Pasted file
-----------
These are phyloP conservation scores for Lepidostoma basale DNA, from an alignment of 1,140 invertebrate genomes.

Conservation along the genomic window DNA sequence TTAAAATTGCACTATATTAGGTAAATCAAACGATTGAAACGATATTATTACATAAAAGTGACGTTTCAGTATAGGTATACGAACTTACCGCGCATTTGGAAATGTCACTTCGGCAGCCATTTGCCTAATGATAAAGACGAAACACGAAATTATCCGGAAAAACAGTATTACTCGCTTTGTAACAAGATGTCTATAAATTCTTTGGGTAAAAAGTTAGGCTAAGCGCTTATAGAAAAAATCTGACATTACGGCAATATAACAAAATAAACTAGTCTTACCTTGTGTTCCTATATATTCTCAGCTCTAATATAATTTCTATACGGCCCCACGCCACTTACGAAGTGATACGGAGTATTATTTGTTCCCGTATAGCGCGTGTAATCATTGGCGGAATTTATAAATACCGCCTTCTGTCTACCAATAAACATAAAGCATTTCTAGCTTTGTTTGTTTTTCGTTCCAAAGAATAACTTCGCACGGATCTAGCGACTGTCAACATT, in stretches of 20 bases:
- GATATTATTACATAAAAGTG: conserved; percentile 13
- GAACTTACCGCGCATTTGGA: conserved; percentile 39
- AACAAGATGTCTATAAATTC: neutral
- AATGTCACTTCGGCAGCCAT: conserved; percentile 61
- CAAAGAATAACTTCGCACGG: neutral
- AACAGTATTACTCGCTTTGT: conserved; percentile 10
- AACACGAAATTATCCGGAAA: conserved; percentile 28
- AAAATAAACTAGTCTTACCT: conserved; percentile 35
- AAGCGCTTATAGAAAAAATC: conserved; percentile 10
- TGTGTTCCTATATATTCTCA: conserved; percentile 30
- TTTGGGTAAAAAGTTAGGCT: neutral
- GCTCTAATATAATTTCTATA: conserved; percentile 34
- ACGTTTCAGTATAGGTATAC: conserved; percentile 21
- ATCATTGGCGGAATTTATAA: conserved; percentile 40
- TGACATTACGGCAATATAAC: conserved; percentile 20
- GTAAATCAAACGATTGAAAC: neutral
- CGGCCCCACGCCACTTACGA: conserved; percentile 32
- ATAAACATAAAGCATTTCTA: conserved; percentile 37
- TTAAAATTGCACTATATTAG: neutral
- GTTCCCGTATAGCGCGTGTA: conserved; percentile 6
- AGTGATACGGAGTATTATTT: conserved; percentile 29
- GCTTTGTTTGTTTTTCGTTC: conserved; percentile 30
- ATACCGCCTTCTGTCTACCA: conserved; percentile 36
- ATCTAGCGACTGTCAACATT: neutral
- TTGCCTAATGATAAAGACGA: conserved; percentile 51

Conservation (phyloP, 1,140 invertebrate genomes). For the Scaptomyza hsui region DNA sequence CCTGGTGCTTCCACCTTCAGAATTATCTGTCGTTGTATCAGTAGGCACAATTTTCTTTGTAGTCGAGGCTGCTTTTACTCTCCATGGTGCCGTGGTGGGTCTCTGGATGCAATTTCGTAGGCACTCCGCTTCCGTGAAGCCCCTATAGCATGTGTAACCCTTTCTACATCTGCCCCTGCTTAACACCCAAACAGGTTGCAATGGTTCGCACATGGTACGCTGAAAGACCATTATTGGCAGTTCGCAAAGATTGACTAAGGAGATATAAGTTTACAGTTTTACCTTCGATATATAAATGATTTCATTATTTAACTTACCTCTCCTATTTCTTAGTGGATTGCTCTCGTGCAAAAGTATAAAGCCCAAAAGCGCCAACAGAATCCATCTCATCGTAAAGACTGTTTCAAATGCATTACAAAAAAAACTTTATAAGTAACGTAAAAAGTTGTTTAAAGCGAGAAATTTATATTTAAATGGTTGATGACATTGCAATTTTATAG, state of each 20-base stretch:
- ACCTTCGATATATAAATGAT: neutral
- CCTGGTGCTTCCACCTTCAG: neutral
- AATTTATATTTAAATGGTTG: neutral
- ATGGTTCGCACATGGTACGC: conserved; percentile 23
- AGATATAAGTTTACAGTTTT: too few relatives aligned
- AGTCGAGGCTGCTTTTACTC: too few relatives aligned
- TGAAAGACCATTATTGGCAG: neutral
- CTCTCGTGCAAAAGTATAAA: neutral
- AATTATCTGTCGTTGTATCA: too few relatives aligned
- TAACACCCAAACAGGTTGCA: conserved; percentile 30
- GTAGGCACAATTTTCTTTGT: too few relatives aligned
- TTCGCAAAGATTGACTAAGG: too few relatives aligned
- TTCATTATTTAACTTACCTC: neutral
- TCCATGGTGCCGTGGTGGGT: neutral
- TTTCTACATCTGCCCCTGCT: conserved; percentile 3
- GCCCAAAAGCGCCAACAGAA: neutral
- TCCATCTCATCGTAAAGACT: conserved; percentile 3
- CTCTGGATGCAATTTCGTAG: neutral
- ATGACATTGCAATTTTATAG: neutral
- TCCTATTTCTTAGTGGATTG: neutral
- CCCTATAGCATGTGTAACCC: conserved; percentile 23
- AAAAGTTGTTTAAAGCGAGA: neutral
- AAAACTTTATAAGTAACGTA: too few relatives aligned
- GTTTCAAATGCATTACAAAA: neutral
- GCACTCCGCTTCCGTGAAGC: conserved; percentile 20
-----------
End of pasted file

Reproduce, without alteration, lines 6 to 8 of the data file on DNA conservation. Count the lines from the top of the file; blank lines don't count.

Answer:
- AATGTCACTTCGGCAGCCAT: conserved; percentile 61
- CAAAGAATAACTTCGCACGG: neutral
- AACAGTATTACTCGCTTTGT: conserved; percentile 10